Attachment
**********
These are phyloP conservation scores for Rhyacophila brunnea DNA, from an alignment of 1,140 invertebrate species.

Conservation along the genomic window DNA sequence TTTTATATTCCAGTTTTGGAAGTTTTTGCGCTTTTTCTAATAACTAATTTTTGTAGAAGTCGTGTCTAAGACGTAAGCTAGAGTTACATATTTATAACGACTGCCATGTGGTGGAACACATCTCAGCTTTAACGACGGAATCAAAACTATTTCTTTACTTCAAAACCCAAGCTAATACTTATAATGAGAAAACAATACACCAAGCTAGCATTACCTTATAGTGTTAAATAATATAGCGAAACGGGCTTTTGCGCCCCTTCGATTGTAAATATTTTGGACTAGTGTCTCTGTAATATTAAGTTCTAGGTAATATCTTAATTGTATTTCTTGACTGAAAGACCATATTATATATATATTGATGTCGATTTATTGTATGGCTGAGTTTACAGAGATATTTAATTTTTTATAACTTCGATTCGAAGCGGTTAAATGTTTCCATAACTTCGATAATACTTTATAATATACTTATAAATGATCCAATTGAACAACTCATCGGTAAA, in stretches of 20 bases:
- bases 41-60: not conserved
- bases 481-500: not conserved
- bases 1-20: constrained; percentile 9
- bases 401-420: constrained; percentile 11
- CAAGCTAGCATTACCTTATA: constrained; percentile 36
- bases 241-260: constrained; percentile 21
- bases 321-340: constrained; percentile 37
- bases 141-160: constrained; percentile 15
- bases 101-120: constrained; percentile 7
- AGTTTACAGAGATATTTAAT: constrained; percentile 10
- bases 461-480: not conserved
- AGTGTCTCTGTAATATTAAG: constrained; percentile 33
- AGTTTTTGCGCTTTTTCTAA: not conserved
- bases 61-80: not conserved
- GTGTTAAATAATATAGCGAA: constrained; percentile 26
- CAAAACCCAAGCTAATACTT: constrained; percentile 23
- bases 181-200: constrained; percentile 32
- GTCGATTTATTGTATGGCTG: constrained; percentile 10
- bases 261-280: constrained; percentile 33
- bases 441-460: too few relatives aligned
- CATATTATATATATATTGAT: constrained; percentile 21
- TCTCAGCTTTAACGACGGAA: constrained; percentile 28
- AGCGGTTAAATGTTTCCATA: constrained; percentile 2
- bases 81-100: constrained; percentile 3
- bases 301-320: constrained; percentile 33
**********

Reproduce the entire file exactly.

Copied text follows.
These are phyloP conservation scores for Rhyacophila brunnea DNA, from an alignment of 1,140 invertebrate species.

Conservation along the genomic window DNA sequence TTTTATATTCCAGTTTTGGAAGTTTTTGCGCTTTTTCTAATAACTAATTTTTGTAGAAGTCGTGTCTAAGACGTAAGCTAGAGTTACATATTTATAACGACTGCCATGTGGTGGAACACATCTCAGCTTTAACGACGGAATCAAAACTATTTCTTTACTTCAAAACCCAAGCTAATACTTATAATGAGAAAACAATACACCAAGCTAGCATTACCTTATAGTGTTAAATAATATAGCGAAACGGGCTTTTGCGCCCCTTCGATTGTAAATATTTTGGACTAGTGTCTCTGTAATATTAAGTTCTAGGTAATATCTTAATTGTATTTCTTGACTGAAAGACCATATTATATATATATTGATGTCGATTTATTGTATGGCTGAGTTTACAGAGATATTTAATTTTTTATAACTTCGATTCGAAGCGGTTAAATGTTTCCATAACTTCGATAATACTTTATAATATACTTATAAATGATCCAATTGAACAACTCATCGGTAAA, in stretches of 20 bases:
- bases 41-60: not conserved
- bases 481-500: not conserved
- bases 1-20: constrained; percentile 9
- bases 401-420: constrained; percentile 11
- CAAGCTAGCATTACCTTATA: constrained; percentile 36
- bases 241-260: constrained; percentile 21
- bases 321-340: constrained; percentile 37
- bases 141-160: constrained; percentile 15
- bases 101-120: constrained; percentile 7
- AGTTTACAGAGATATTTAAT: constrained; percentile 10
- bases 461-480: not conserved
- AGTGTCTCTGTAATATTAAG: constrained; percentile 33
- AGTTTTTGCGCTTTTTCTAA: not conserved
- bases 61-80: not conserved
- GTGTTAAATAATATAGCGAA: constrained; percentile 26
- CAAAACCCAAGCTAATACTT: constrained; percentile 23
- bases 181-200: constrained; percentile 32
- GTCGATTTATTGTATGGCTG: constrained; percentile 10
- bases 261-280: constrained; percentile 33
- bases 441-460: too few relatives aligned
- CATATTATATATATATTGAT: constrained; percentile 21
- TCTCAGCTTTAACGACGGAA: constrained; percentile 28
- AGCGGTTAAATGTTTCCATA: constrained; percentile 2
- bases 81-100: constrained; percentile 3
- bases 301-320: constrained; percentile 33